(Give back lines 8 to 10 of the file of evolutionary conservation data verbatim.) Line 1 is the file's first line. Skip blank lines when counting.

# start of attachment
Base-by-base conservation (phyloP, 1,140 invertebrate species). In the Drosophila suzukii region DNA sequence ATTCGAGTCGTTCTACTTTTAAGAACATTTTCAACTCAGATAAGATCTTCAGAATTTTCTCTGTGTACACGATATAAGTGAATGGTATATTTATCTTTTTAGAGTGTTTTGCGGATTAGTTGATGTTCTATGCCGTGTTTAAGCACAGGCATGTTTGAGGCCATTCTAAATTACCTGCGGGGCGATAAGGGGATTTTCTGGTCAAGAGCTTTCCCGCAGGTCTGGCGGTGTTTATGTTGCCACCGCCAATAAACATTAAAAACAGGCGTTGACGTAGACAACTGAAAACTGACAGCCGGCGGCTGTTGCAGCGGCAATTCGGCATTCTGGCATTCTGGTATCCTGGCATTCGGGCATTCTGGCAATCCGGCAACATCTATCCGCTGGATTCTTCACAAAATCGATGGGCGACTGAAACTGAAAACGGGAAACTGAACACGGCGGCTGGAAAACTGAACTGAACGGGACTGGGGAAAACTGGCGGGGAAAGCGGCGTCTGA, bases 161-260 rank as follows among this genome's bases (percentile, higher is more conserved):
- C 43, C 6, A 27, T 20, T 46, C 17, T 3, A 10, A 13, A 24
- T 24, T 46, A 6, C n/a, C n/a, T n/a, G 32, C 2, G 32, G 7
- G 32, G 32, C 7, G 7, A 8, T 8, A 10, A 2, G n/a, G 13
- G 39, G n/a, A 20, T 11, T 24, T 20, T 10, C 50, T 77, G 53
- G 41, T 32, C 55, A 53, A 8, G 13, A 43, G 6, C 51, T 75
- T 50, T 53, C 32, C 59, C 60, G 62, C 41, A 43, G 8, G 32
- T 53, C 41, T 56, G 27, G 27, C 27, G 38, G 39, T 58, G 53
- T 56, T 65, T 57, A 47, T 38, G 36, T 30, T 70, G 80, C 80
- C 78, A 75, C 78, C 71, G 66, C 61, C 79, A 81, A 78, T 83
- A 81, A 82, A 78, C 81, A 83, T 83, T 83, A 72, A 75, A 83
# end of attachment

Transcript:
- T 53, C 41, T 56, G 27, G 27, C 27, G 38, G 39, T 58, G 53
- T 56, T 65, T 57, A 47, T 38, G 36, T 30, T 70, G 80, C 80
- C 78, A 75, C 78, C 71, G 66, C 61, C 79, A 81, A 78, T 83